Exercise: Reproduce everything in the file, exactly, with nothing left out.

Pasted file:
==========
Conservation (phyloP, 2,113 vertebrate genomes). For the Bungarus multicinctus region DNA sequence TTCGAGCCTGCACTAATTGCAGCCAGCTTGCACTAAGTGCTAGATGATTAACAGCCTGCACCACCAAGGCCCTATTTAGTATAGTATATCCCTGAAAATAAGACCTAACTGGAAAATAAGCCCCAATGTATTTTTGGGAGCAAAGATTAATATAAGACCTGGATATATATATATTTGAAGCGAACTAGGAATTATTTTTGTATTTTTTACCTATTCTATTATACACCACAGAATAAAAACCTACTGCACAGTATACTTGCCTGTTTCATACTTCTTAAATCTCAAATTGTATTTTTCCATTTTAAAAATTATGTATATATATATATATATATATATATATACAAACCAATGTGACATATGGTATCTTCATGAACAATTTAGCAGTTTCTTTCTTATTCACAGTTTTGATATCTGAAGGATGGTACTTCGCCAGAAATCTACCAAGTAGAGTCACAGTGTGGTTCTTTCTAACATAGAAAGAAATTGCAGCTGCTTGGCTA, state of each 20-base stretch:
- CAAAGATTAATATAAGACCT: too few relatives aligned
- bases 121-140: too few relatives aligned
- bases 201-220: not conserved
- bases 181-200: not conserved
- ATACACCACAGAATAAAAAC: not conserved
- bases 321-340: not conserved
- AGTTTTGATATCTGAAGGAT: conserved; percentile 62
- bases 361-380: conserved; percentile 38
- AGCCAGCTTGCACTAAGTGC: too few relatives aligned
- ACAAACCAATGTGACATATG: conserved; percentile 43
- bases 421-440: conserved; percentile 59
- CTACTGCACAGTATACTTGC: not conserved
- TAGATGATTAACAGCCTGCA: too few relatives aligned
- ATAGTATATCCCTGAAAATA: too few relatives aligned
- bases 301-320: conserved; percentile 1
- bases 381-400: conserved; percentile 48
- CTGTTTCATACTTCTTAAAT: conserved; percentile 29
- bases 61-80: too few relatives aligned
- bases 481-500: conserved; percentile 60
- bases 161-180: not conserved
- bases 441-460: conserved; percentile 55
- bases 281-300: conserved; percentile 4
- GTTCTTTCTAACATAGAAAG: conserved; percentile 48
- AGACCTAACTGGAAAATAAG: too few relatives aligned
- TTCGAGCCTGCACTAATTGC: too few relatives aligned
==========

Conservation (phyloP, 2,113 vertebrate genomes). For the Bungarus multicinctus region DNA sequence TTCGAGCCTGCACTAATTGCAGCCAGCTTGCACTAAGTGCTAGATGATTAACAGCCTGCACCACCAAGGCCCTATTTAGTATAGTATATCCCTGAAAATAAGACCTAACTGGAAAATAAGCCCCAATGTATTTTTGGGAGCAAAGATTAATATAAGACCTGGATATATATATATTTGAAGCGAACTAGGAATTATTTTTGTATTTTTTACCTATTCTATTATACACCACAGAATAAAAACCTACTGCACAGTATACTTGCCTGTTTCATACTTCTTAAATCTCAAATTGTATTTTTCCATTTTAAAAATTATGTATATATATATATATATATATATATATACAAACCAATGTGACATATGGTATCTTCATGAACAATTTAGCAGTTTCTTTCTTATTCACAGTTTTGATATCTGAAGGATGGTACTTCGCCAGAAATCTACCAAGTAGAGTCACAGTGTGGTTCTTTCTAACATAGAAAGAAATTGCAGCTGCTTGGCTA, state of each 20-base stretch:
- CAAAGATTAATATAAGACCT: too few relatives aligned
- bases 121-140: too few relatives aligned
- bases 201-220: not conserved
- bases 181-200: not conserved
- ATACACCACAGAATAAAAAC: not conserved
- bases 321-340: not conserved
- AGTTTTGATATCTGAAGGAT: conserved; percentile 62
- bases 361-380: conserved; percentile 38
- AGCCAGCTTGCACTAAGTGC: too few relatives aligned
- ACAAACCAATGTGACATATG: conserved; percentile 43
- bases 421-440: conserved; percentile 59
- CTACTGCACAGTATACTTGC: not conserved
- TAGATGATTAACAGCCTGCA: too few relatives aligned
- ATAGTATATCCCTGAAAATA: too few relatives aligned
- bases 301-320: conserved; percentile 1
- bases 381-400: conserved; percentile 48
- CTGTTTCATACTTCTTAAAT: conserved; percentile 29
- bases 61-80: too few relatives aligned
- bases 481-500: conserved; percentile 60
- bases 161-180: not conserved
- bases 441-460: conserved; percentile 55
- bases 281-300: conserved; percentile 4
- GTTCTTTCTAACATAGAAAG: conserved; percentile 48
- AGACCTAACTGGAAAATAAG: too few relatives aligned
- TTCGAGCCTGCACTAATTGC: too few relatives aligned